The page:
How to Keep HIV Cure-Related Trials Ethical: The Benefit/Risk Ratio Challenge

Guest Post by Nir Eyal Re: Special Issue of the Journal of Medical Ethics on the ethics and challenges of an HIV cure For most patients with HIV who have access to antiretroviral treatment and use it properly, that treatment works well. But the holy grail of HIV research remains finding a cure. Sometimes that […]

Read More…

Professional Codes and Diagnosis at a Distance

This is the second part of my response to Trish Greenhalgh’s post on the propriety of medics, psychiatrists in particular, offering diagnoses of Donald Trump’s mental health.  In the last post, I concentrated on some of the problems associated with making such a diagnosis (or, on reflection, what might be better called a “quasi-diagnosis”).  In […]

Read More…

Should Doctors Perform “Minor” Forms of Female Genital Mutilation (FGM) as a Compromise to Respect Culture?

by Brian D. Earp / (@briandavidearp), with a separate guest post by Robert Darby A small surgical “nick” to a girl’s clitoris or other purportedly minimalist procedures on the vulvae of young women and girls should be legally permitted, argue two gynecologists this week in the Journal of Medical Ethics. Their proposal is offered as a “compromise” […]

Read More…

R-E-S-P-E-C-T

Here’s an intriguing letter from one John Doherty, published in the BMJ yesterday: Medical titles may well reinforce a clinical hierarchy and inculcate deference in Florida, as Kennedy writes, but such constructs are culture bound. When I worked in outback Australia the patients called me “Mate,” which is what I called them. They still wanted me to be in […]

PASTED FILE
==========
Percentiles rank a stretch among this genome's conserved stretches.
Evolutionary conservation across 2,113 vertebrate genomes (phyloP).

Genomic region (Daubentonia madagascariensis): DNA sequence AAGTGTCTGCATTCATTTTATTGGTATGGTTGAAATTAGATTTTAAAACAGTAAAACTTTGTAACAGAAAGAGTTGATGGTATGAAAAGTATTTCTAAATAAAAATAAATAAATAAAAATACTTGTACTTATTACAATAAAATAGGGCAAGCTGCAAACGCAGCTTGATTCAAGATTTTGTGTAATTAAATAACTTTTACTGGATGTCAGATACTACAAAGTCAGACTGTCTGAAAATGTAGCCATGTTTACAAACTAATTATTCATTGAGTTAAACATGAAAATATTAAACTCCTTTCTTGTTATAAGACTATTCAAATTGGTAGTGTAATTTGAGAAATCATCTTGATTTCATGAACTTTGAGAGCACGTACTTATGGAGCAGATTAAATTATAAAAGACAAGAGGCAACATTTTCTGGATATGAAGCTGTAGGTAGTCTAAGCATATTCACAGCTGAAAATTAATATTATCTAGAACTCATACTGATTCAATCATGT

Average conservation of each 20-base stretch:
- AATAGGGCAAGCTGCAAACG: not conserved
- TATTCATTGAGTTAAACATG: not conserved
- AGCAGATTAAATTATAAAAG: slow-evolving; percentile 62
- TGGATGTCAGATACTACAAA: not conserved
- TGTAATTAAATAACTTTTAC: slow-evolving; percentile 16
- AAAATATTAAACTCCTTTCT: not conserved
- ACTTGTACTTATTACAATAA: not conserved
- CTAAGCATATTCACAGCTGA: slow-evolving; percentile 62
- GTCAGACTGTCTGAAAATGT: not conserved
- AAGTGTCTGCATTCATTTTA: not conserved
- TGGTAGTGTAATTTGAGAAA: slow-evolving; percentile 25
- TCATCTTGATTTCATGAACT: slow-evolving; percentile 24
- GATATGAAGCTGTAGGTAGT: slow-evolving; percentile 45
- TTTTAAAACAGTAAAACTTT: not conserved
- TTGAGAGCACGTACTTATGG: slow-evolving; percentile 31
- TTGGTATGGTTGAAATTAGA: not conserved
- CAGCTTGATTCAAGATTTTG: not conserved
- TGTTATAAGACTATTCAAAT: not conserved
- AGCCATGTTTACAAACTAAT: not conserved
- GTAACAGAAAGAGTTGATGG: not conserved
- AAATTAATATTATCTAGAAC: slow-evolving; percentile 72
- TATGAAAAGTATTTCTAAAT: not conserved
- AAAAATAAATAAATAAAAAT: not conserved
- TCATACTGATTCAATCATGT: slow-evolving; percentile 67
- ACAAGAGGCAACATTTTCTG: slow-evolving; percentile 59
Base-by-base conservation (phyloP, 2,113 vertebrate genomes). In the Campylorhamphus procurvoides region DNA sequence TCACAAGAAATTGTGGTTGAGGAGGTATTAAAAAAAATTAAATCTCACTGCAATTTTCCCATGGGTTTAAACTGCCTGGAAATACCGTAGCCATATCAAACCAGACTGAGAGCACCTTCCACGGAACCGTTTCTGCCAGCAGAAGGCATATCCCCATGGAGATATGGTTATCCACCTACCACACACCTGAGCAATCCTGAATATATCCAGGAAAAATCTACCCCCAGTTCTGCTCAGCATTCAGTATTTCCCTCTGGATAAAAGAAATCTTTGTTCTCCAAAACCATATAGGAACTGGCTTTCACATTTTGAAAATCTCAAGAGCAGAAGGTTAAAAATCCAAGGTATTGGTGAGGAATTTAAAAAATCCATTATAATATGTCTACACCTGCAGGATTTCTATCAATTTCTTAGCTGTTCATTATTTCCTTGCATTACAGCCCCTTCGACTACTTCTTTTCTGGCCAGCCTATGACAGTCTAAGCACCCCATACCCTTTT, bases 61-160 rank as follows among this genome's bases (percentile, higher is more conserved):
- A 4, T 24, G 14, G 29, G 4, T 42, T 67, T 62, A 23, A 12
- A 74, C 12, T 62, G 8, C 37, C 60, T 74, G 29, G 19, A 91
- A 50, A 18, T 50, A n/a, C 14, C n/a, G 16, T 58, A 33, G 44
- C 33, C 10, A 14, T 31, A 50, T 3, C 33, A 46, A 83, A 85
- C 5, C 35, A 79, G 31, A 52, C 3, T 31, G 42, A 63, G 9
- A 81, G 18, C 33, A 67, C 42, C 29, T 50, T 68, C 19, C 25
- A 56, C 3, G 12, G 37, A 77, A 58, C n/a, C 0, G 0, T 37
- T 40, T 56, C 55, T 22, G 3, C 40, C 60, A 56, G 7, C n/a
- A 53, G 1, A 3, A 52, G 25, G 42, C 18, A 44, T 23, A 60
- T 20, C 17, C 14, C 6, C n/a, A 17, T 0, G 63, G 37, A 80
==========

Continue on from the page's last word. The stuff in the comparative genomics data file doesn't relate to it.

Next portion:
Read More…

On the other hand…

… the phenomenon of apologising for the wrong thing comes alongside people taking umbrage at the wrong thing.  Last week, the BMJ ran a head-to-head feature on the “question” of whether doctors should recommend homeopathy.  This was the latest in a series of articles in which a question is posed, apparently strictly on the understanding that it’ll accommodate […]

Read More…

The Legal and Moral Significance of Implantation

Guest post by Sally Sheldon We tend to talk about contraception and abortion as if they were two separate and readily distinguishable practices, the former preventing pregnancy and the latter ending it. This understanding has a very important effect in current British law, where a relatively permissive approach to the availability of contraception stands in […]

Read More…

Flogging and the Medic

You must, by now, have heard of the Saudi Arabian blogger Raif Badawi.  Just in case you haven’t (really?), here’s a potted biography: having set up the secularist forum Free Saudi Liberals, he was arrested for insulting Islam and showing disobedience.  Among the formal charges he faced was one for apostasy, which carries the death penalty in Saudi. […]

Read More…

Athletic Sex

There was an interesting article published in the BMJ a few days ago on the subject of athletes and their sex.  Here’s the opening gambit: The International Olympic Committee (IOC) and international sports federations have recently introduced policies requiring medical investigation of women athletes known or suspected to have hyperandrogenism. Women who are found to have […]

Read More…